Wilbur Stanley was convicted of trafficking in cocaine, violation of the Georgia Controlled Substances Act, and giving a false name to a law enforcement officer. In Stanley v. State, 206 Ga. App. 125 (424 SE2d 90) (1992)
, he appealed claiming the trial court erroneously dismissed his motion to suppress without a hearing. We remanded the case to the trial court for a hearing on the merits of the motion. Id. Stanley appeals from the trial court's subsequent denial of his motion to suppress.
Stanley moved to suppress evidence of contraband used to support his conviction which was found during a warrantless search of his baggage conducted incident to his arrest shortly after arriving at Hartsfield International Airport in Atlanta. Based on information police obtained from a confidential informant, Stanley was stopped and questioned at the airport by police officers on the suspicion that he was in possession of cocaine and marijuana. He was arrested by the officers for giving them a false name during the questioning. The search at issue was conducted incident to the arrest.
Stanley contends in his motion that the officers had no reasonable basis to stop and question him and that the arrest for giving a false name was pretextual and without probable cause.
Evidence was produced at the hearing on the motion to suppress showing that, based on the information supplied by the confidential informant, the officers had reasonable suspicion that Stanley was engaged in criminal activity sufficient to stop and question him. See Alabama v. White, 496 U. S. 325, 326-327 (110 SC 2412, 110 LE2d 301) (1990); Terry v. Ohio, 392 U. S. 1 (88 SC 1868, 20 LE2d 889) (1968). The informant had not previously provided information to the police. Although a tip provided by an informant of unknown reliability will not ordinarily create a reasonable suspicion of criminal activity (see State v. Jarrells, 207 Ga. App. 192 (427 SE2d 568) (1993)
), if the tip is detailed enough to provide some basis for predicting the future behavior of the suspect, reliability may be established if the details are corroborated by the observations of the police. The informant in this case provided enough detailed information about the defendant which was subsequently verified by the police. She told police the defendant would be transporting the drugs from Miami to Atlanta; provided the airline and flight on which he would arrive from Miami; gave a physical description of Stanley, the clothes he would be wearing, and the bag he would be carrying; and told police his name was Wilbur Stanley who resided at a Cawthorne Street address in Atlanta. Police confirmed Stanley's Cawthorne Street address and observed an individual arrive on the described flight who matched the physical description given, was dressed as described, and was carrying a bag of the type described by the informant. This was sufficient verification of the information provided by the informant to raise an articulable suspicion for an investigatory stop. Alabama v. White, supra, 496 U. S. at 330-332; State v. Holton, 205 Ga. App. 434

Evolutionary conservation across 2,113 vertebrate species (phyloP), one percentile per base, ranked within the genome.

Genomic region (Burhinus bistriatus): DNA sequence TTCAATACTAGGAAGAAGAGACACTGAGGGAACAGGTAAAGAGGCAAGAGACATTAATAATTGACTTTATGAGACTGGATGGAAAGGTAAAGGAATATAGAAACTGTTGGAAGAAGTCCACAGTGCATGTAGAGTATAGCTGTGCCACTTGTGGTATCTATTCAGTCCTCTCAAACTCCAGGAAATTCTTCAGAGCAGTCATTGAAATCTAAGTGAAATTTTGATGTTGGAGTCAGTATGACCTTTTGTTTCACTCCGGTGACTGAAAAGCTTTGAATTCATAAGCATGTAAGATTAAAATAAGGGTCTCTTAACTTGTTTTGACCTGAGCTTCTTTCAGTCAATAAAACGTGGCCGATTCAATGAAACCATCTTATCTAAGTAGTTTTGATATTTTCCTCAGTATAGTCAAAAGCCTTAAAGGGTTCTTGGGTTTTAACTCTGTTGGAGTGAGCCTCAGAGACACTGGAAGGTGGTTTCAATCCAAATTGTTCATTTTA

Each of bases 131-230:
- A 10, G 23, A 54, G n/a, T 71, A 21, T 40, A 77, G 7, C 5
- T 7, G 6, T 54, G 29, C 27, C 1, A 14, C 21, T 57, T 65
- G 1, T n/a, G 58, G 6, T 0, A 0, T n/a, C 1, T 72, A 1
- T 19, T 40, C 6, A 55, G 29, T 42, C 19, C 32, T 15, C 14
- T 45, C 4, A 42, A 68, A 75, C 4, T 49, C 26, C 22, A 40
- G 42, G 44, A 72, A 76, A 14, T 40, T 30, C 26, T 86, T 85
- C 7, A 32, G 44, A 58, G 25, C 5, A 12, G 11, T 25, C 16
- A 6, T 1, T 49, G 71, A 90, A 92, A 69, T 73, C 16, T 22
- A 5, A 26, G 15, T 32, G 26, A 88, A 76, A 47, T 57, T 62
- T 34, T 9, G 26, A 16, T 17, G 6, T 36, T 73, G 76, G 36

, 436-437 (422 SE2d 295
) (1992). The trial court correctly concluded that the initial stop and questioning was lawful.
Other evidence at the suppression hearing showed that three police officers (one uniformed and two plainclothes) identified themselves, stopped the defendant, told him they had information he was carrying drugs, and asked him his name. He told the officers his name was Steven Stanley. The officers then asked him for identification and he gave the officers his airline boarding pass showing the name of Gene Hudson. When the officers asked him for further proof of his identity, the defendant said he had identification in the bag he was carrying. At the officers' suggestion that they move to a more private area off the busy airport concourse, the defendant voluntarily accompanied them to a nearby police office located in the airport. At the office, the police asked for consent to search the defendant's person and the bag. After the defendant refused to give consent, he was arrested on the charge of giving a false name to the officers during the earlier questioning. During a search of the bag incident to the arrest, police found cocaine and marijuana along with identification showing that the defendant's name was Wilbur Stanley.
There was evidence that prior to his arrest, the defendant provided the police officers with two different names in response to their requests that he identify himself. The evidence was sufficient to support the trial court's conclusion that the police had probable cause to arrest the defendant for the offense of giving a false name with the intent of misleading the officers as to his identity in violation of OCGA 16-10-25
and that there was a lawful search of the defendant's bag incident to the arrest. Laws v. State, 180 Ga. App. 528
, 529 (349 SE2d 478
) (1986); Taylor v. State, 181 Ga. App. 703
, 704 (353 SE2d 619
) (1987); Hunter v. State, 190 Ga. App. 24
, 25 (378 SE2d 352
) (1989); Fajardo v. State, 191 Ga. App. 295
, 296-297 (381 SE2d 560
) (1989); Exposito v. State, 191 Ga. App. 761
, 762-763 (382 SE2d 412
Wilbur Stanley, pro se.